Note that the prologue of the encyclical Fratelli tutti quotes this passage in order to draw conclusions identical to those of Cardinal Cantalamessa. 

The First Rule of the Friars Minor

The quote is taken from what is known as the “first rule of the brethren minor.” It is in fact the second rule written by St. Francis. The text of the first rule has been lost. The quotation is taken from the 16th chapter, entitled: “Those who go among the Saracens and other unbelievers.”

St. Francis specifies that “whoever of the brothers who, by divine inspiration, wishes to go among the Saracens and other unbelievers, may go with the permission of their minister and servant.”

“The brothers who go can conduct themselves spiritually among [the unbelievers] in two ways. One way is not to quarrel or dispute, but ‘to be subject to every creature for God’s sake,’ (1 Pt. 2:13) and to acknowledge that they themselves are Christians.”

“Another way is to proclaim the word of God when they see it pleases God in order that [the unbelievers] might believe in God the almighty Father and the Son and the Holy Ghost, the Creator of all and in the redeeming and saving Son, so that they might be baptized and become Christians, for ‘he who is not born again of water and of the Holy Ghost cannot enter into the kingdom of God,’”(Jn. 3:5).

The end of the chapter makes it possible to understand what precedes. It insists on preaching: “These and other things which will please the Lord they can speak to them and to others, for the Lord says in the gospel: ‘Everyone therefore that shall confess me before men, I will also confess him before my Father who is in heaven’ (Mt. 10:32). And: ‘For he that shall be ashamed of me and of my words, of him the Son of man shall be ashamed, when he shall come in his majesty, and that of his Father, and of the holy angels,’” (Lk. 9:26).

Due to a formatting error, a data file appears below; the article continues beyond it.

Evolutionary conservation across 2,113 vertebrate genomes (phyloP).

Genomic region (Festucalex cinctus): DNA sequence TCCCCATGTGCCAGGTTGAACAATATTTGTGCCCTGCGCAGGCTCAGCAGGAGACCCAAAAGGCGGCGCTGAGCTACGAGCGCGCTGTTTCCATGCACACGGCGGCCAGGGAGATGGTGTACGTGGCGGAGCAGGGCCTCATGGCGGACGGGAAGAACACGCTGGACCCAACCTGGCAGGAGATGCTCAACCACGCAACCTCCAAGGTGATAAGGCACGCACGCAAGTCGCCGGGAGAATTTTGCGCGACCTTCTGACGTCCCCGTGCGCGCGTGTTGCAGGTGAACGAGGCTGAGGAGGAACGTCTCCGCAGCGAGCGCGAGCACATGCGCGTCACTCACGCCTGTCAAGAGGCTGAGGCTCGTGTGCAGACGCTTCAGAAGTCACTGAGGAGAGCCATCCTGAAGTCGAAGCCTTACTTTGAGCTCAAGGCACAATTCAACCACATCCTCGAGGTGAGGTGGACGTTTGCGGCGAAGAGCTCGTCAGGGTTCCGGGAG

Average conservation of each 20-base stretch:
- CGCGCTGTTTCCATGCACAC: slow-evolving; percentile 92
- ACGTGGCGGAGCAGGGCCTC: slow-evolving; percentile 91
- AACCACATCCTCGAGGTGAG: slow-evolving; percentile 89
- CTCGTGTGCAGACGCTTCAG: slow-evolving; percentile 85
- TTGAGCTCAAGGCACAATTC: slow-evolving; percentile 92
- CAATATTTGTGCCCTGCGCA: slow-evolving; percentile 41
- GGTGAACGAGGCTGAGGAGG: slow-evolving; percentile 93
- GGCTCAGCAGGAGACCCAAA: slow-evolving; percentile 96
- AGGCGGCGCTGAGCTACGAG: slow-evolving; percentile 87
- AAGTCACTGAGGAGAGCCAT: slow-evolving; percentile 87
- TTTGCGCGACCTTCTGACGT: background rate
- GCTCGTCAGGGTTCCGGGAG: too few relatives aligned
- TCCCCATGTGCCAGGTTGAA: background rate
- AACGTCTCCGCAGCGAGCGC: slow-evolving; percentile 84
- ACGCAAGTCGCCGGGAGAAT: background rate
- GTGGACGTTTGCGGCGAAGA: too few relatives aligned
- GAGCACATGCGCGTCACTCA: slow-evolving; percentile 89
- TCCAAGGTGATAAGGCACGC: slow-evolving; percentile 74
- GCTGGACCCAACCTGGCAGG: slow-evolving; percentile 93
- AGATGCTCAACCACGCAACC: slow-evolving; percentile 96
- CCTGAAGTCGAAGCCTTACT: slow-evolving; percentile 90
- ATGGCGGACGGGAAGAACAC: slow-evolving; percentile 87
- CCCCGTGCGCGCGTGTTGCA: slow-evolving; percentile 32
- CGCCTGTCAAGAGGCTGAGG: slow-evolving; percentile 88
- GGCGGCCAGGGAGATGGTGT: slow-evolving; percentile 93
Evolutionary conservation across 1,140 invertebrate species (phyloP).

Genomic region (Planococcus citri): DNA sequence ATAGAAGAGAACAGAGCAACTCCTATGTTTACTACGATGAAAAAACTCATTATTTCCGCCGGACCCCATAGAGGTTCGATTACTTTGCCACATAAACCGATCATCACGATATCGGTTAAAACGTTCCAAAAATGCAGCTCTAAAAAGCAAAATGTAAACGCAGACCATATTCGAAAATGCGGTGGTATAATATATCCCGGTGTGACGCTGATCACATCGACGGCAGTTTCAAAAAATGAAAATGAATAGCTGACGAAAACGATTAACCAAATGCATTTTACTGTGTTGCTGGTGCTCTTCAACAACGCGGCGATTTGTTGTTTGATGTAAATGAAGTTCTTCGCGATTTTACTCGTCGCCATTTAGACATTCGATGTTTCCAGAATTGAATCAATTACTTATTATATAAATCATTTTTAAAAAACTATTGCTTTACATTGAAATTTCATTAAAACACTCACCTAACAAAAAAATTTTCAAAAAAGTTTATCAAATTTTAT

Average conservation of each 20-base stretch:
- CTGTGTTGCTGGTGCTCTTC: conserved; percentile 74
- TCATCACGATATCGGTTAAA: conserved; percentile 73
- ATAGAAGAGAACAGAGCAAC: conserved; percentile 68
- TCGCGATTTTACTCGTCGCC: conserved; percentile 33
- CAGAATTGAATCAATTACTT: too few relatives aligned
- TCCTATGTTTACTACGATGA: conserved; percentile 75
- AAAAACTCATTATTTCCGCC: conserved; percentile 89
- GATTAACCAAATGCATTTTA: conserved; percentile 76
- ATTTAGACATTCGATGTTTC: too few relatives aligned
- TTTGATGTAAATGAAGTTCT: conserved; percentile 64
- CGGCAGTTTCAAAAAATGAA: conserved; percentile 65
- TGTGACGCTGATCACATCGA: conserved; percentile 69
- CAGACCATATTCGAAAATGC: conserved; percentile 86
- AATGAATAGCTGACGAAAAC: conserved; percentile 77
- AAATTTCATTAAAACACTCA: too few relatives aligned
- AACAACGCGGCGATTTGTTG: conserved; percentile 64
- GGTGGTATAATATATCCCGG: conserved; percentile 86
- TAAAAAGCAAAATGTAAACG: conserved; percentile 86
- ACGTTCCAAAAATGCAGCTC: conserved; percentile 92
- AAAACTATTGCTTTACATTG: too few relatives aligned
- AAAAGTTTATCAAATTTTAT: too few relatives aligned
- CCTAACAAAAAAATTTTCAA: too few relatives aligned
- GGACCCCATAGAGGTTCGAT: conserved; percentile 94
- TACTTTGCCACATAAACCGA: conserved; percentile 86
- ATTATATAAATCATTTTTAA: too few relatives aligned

The saint concludes this chapter with this last consideration: “And all the brothers, wherever they are, should remember that they have given themselves and have abandoned their bodies to the Lord Jesus Christ. And for His love they must expose it to enemies, whether visible or invisible.” He supports this encouragement with quotations from the Gospel. Here is the first: “‘Whoever loses his life for my sake will save it’ (Mt. 8:35) for eternal life.” The others only comment on it.

The Words of St. Francis Distorted

It is very clear from reading this chapter of the First Rule, that St. Francis does not intend to separate the two attitudes he describes, but to unite them in a succession. It is not a question either of living as a Christian in the midst of unbelievers, and nothing else, or to preach Jesus Christ. The first attitude can be adopted while waiting for the second to be made possible, or even obligatory in a confession of faith.

The proof of this is given by the text, and by St. Francis’s insistence on preaching and on the total gift of self, even to martyrdom, if it is a question of communicating the way of salvation to those who are strangers. To say anything else distorts the thought of the saint.

This problematic interpretation forgets that St. Francis wanted to go to Egypt to convert the sultan, or to die for the faith, as the life of the holy founder written by St. Bonaventure affirms. It reduces supernatural charity and apostolic zeal to a simple “love” wanting to “embrace all men.”